Monday, 11 June 2012

New film - 'Prometheus' (seen in 3D)

I went wanting to like this. I really did.  But what I got was disappointment.
Before getting down to specifics, I freely acknowledge that I am around two generations older than the target audience, so my perspective will inevitably be skewed from a direction the source at which the film makers are not aiming.

Okay, I've always got to grin and bear it when I see spacecraft audibly rumbling across the screen. (I believe that the only science fiction film which recognised that there is no sound in space was '2001: A Space Odyssey'. Surely, after over 40 years, it's more than high time that another film bit the bullet and attempted to depict reality?) But I tried to overlook this and not let it get in the way of my 'enjoyment'.
I found the first hour of this film, frankly, tedious. The dialogue alone was more than tedious, it was occasionally risible - and not just the pseudo-scientific gobbledygook. Even 'normal' conversation was bland and unimaginative.
  Then in the second hour we get a series of grisly, sometimes ingenious, deaths - accompanied by ear-splitting sound effects and crashing, distracting music - and all brought about with no purposeful progression.
   I am an admirer of the original 'Alien' film from 1979 - with the qualification that its most suspenseful section for me is the first 3/4 hour. As the alien creature metamorphosed into a larger being I found the scare factor proportionately decreasing. Even the final section with Ripley (plus cat) alone against the alien didn't compare with what preceded the iconic 'meal scene' and the scenes immediately following it. But what this original film did have throughout was a clear sense of direction and movement towards a climax. The plot was simple and easy to comprehend - and it had shape, which 'Prometheus' lacks.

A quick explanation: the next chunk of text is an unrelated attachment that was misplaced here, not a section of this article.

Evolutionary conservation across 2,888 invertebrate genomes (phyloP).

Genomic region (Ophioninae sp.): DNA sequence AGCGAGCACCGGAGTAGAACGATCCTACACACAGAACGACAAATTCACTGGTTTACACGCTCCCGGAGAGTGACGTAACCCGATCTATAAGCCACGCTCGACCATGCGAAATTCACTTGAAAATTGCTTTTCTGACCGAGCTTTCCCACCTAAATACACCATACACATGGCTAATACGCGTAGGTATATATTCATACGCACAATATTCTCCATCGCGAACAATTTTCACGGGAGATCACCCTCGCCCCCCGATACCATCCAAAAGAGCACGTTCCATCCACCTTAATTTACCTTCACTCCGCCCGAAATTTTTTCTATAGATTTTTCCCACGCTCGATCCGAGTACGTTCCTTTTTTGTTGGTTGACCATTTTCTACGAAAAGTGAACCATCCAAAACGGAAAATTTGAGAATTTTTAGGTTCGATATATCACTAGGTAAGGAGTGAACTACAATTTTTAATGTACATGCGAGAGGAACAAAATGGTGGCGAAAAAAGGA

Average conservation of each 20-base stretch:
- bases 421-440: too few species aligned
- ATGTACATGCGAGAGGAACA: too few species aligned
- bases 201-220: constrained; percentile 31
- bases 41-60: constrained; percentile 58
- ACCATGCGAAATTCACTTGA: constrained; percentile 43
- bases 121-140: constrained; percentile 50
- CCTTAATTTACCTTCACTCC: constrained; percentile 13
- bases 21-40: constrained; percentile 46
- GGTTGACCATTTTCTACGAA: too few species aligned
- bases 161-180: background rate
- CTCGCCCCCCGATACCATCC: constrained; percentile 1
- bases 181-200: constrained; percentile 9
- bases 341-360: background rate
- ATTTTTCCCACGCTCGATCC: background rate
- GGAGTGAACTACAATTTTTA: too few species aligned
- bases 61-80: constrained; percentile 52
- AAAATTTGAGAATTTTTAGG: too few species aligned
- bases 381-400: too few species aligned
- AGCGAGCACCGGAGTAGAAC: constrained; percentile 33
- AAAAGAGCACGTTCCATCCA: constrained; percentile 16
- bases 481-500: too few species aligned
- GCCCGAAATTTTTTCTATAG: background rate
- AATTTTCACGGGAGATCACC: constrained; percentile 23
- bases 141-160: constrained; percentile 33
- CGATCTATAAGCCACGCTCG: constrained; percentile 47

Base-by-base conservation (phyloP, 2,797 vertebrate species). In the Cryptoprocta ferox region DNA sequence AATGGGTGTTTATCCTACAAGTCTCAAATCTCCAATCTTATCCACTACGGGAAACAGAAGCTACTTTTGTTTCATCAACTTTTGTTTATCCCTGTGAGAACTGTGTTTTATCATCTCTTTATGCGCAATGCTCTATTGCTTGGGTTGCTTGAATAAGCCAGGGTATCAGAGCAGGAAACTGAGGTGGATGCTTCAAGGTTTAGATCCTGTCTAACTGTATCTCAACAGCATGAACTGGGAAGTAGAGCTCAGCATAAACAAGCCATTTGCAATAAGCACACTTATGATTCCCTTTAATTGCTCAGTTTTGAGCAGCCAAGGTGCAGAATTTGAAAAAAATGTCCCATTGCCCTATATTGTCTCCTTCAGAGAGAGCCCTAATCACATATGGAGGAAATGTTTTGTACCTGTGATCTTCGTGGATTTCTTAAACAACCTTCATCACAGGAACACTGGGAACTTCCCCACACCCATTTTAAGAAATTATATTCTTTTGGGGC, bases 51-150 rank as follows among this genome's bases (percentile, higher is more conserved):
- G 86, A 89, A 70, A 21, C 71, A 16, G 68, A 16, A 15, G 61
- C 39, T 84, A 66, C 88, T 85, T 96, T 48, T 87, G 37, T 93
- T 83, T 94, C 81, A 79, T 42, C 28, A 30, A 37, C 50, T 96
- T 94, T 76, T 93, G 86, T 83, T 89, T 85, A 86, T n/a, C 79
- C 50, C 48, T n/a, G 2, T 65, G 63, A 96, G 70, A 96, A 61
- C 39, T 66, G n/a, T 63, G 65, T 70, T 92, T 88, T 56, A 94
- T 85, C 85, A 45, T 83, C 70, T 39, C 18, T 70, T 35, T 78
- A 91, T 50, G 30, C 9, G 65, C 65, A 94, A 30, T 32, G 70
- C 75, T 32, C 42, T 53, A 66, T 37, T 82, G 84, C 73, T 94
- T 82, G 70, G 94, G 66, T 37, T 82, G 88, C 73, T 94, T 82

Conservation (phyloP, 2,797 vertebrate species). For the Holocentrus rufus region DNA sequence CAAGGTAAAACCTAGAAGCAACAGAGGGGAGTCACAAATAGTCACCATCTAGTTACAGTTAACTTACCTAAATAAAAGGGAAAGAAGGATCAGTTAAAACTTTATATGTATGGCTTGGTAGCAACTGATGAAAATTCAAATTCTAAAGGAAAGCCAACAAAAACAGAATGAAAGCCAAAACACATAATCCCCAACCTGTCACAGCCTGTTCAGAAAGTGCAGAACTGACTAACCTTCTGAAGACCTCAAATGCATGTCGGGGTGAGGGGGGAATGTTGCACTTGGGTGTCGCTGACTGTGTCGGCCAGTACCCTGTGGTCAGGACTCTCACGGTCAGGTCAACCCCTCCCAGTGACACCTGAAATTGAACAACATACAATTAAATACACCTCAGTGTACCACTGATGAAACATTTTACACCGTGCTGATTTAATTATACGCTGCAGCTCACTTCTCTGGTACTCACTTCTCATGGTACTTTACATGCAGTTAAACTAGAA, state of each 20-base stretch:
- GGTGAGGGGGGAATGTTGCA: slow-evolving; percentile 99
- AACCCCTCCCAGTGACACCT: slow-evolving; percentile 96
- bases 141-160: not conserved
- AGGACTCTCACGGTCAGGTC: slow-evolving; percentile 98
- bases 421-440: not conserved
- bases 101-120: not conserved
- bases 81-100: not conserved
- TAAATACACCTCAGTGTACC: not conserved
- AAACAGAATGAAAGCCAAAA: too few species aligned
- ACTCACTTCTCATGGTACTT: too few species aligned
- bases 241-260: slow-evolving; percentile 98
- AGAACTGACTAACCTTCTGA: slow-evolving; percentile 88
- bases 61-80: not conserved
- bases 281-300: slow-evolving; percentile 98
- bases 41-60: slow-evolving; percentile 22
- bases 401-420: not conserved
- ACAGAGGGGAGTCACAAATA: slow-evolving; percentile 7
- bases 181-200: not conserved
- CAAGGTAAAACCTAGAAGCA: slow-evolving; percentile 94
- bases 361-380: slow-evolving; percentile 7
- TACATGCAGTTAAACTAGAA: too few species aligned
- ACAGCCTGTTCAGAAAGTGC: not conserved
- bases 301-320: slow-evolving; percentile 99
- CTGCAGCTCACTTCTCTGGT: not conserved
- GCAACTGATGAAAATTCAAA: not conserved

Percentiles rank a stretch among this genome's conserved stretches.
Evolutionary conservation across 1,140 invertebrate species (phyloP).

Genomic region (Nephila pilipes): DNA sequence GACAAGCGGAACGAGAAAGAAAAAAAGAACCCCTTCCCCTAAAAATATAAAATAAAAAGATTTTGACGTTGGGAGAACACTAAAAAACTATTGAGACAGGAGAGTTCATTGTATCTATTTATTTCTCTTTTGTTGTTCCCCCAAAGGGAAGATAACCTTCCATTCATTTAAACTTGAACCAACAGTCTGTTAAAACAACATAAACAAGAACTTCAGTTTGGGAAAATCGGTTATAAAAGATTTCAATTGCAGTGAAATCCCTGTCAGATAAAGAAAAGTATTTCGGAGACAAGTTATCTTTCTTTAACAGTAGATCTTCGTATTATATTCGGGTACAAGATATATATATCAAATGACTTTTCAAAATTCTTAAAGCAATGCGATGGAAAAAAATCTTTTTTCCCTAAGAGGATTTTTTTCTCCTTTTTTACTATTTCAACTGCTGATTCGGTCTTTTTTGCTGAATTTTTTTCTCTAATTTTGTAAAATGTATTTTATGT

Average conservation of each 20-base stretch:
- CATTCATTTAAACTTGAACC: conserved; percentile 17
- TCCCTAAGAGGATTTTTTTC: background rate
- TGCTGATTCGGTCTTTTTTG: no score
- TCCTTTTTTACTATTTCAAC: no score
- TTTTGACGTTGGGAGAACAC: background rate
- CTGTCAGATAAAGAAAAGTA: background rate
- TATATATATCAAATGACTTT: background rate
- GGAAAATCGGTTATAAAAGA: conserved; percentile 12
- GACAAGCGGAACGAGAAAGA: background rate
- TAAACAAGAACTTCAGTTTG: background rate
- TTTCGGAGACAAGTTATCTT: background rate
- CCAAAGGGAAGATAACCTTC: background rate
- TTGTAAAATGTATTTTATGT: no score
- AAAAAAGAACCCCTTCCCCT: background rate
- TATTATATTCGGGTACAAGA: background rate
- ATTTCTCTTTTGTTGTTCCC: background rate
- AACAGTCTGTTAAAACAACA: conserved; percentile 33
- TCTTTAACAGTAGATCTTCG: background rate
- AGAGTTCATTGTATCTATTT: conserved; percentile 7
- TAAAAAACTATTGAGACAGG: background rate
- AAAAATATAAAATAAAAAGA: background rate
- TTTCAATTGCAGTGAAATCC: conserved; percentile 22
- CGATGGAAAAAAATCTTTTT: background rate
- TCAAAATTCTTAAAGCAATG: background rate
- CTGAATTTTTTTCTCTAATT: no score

Now - splitting hairs again. If the crew of the spacecraft had woken up after being in cryo-sleep for over two years, where had been the starting point? Certainly not Earth. Even travelling at the speed of light it takes over four years to reach the nearest star - and their destination must, presumably, have been way beyond even that.  (Maybe there had been several intermediate stopovers, to enable them to wake up and return to hibernated state again?)
        And why do we hear later that they are 'half a billion miles' from Earth. That distance would hardly take us halfway out of our own Solar System - not even as far as Saturn when it's at its closest. Was it just a throwaway phrase which we weren't supposed to take literally? Then why say 'half a billion miles' ?- why not say 50 billion, which would certainly have been nearer to where this craft was supposed to have reached? Maybe I'm being too pernickety, but you'd have thought that with such a large budget to make 'Prometheus' they might have been able to afford an astro-scientist, even an amateur, to check on their facts.
    And, by the way, why is it that in all films set on another world, gravity is always at the force of precisely 1g? Well, I suppose that the real reason for this oddity is that it would be too much trouble and too costly to attempt to replicate smaller gravity forces. However, I do look forward to seeing the first film showing human space explorers  trying to get around subject to a gravity of, say, double that on earth. (Already a number of rock-giants in other star systems have been detected with masses several multiples that of Earth.) It shouldn't be too hard to show - and it would be interesting too, with these people getting tired out easily,  lumbering about painfully, where falling objects, which might have been harmless on earth, on a more massy world have become lethal in their velocity....and so on. There is such potential here for original situations . But I fear it could be a long wait to see it happening on screen.             
              Must say that I also look forward to the time when pre-and post operative analgesics, self-applied during continuous consciousness, are so effective as to enable one to function practically normally, even immediately after really major surgical procedure which has literally eviscerated one! The extra-strenuous physical efforts required to engage in a body fight with an alien creature wouldn't present a problem either. Pity I shan't be around to see it.